Wednesday, September 30, 2020

“We need to legislate citizen economic empowerment and participation”

For a number of years now the BDP government has been preaching economic diversification. This was meant to cushion the country’s economy from the risk inherent with relying on diamonds as the only source of revenue.

Though each budget speech spells out government plans on economic diversification none of these plans has borne any tangible results. This is due to the BDP government approach to economic diversification. The BDP has not done anything to ensure citizen participation in mainstream economic activities.

The BDP is also too reliant on foreign businesses to take the lead in its economic diversification drive. There is no denying that we need foreign expertise in our economic diversification drive but that should not take place at the expense of citizens. We should at all costs encourage and protect the flourishing of citizens enterprises even if it means using an act of parliament so that Batswana are involved in economic activities.

As the BNF, we have always maintained that citizens have to pioneer economic diversification. This can only be achieved through a robust legislation on citizen economic empowerment and citizen participation. To ensure citizen participation in economic activities the legislation can for instance impose a requirement on foreign companies with operations in Botswana to sell a substantial amount (say 45%) of their stake to 100% citizen owned companies.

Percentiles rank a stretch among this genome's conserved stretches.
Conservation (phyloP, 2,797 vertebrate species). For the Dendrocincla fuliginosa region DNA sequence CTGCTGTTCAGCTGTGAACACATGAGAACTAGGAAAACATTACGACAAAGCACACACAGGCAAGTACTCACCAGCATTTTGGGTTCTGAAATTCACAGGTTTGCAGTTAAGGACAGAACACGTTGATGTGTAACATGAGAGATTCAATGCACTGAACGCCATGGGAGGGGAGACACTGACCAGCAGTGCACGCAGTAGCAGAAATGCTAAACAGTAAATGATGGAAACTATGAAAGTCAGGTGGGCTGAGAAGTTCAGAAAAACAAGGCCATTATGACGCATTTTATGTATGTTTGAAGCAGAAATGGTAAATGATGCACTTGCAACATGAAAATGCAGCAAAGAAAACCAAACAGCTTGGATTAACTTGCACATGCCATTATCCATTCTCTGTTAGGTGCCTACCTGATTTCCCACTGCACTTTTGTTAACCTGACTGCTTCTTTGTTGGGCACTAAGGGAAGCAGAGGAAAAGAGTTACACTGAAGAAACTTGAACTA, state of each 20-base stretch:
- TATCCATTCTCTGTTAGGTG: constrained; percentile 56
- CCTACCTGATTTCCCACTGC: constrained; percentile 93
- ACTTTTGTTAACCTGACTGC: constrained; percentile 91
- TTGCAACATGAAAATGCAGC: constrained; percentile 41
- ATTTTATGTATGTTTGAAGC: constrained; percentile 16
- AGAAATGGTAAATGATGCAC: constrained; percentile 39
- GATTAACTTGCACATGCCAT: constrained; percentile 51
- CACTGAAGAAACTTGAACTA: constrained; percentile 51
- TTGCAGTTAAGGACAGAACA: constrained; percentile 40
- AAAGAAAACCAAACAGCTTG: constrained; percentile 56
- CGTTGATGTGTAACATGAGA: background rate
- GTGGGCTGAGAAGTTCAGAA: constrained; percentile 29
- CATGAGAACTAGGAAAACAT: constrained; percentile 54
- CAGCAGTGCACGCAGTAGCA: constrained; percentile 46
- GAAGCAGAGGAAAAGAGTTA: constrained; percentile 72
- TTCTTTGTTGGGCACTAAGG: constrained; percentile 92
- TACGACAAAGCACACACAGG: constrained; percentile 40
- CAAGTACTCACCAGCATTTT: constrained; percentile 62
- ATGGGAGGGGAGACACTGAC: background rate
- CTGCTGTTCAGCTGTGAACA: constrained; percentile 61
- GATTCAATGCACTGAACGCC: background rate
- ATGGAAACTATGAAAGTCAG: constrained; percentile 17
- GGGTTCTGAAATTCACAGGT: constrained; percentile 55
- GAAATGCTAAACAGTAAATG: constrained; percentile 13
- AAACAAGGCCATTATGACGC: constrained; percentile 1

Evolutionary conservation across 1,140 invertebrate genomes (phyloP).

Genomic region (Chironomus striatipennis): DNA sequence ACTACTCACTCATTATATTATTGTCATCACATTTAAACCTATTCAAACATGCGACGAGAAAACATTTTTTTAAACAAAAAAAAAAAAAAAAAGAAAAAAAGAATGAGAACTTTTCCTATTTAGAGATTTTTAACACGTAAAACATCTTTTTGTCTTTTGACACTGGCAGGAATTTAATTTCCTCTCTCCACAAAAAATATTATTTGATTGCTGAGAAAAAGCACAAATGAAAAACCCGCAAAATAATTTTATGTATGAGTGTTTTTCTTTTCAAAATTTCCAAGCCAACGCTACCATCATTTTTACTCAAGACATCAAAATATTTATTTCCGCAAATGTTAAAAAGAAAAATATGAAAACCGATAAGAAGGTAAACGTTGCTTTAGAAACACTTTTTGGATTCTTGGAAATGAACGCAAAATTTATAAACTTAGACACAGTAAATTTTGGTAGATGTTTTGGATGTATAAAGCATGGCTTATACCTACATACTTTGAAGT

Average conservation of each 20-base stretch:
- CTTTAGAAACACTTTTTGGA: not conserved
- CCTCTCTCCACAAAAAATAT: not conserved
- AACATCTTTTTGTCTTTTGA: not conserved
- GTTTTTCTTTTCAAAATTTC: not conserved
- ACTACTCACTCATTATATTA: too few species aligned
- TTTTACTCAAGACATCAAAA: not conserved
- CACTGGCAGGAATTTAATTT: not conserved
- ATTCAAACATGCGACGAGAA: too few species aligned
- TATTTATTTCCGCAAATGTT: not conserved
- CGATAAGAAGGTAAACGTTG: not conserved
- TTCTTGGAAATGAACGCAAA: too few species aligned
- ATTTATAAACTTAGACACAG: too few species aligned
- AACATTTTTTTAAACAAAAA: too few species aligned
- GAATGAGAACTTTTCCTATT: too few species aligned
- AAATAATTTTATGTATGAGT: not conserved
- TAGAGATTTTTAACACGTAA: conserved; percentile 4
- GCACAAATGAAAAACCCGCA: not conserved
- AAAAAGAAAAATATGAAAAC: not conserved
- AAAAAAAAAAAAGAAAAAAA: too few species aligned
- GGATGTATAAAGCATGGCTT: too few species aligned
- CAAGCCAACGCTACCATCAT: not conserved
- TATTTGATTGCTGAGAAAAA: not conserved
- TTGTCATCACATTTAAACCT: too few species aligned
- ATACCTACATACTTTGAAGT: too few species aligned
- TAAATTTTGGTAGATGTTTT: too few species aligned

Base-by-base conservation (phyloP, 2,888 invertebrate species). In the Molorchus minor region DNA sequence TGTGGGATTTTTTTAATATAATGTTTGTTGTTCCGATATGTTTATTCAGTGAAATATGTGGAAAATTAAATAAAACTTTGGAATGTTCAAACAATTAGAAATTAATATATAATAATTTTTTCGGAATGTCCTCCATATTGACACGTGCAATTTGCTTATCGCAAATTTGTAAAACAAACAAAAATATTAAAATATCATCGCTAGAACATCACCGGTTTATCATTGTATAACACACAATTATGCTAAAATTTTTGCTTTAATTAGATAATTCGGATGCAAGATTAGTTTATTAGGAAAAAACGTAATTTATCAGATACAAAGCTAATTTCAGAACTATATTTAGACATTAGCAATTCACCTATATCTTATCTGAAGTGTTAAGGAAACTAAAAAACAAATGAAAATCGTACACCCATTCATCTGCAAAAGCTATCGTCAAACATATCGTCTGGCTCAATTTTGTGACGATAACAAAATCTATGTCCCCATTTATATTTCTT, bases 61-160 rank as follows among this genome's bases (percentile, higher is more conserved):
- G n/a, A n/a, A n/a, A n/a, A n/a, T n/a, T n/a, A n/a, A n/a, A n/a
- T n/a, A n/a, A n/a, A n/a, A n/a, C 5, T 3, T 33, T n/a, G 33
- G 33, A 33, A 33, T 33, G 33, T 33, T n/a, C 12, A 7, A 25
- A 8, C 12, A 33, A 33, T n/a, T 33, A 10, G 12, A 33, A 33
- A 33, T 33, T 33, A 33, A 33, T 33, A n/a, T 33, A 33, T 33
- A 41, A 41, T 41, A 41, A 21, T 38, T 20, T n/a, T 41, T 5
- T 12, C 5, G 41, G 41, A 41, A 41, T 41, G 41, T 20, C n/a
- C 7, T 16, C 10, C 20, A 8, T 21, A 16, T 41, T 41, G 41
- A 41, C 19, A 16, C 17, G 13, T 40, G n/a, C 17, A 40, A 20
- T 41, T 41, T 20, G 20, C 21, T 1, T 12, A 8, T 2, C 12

This will in the long run assist in creating a representative society by changing the complexion of wealth distribution to ensure that a vast majority of citizen companies have access to means of production.

For as long as BDP government talks economic diversification without a law on citizen economic empowerment and participation, diversification will always be an unattainable goal.

A few weeks back there were media reports that Botswana Insurance Fund Managers (BIFM) is offloading 21% percentage of its stake in African Life Financial Service of Zambia to comply with Zambian’s regulations.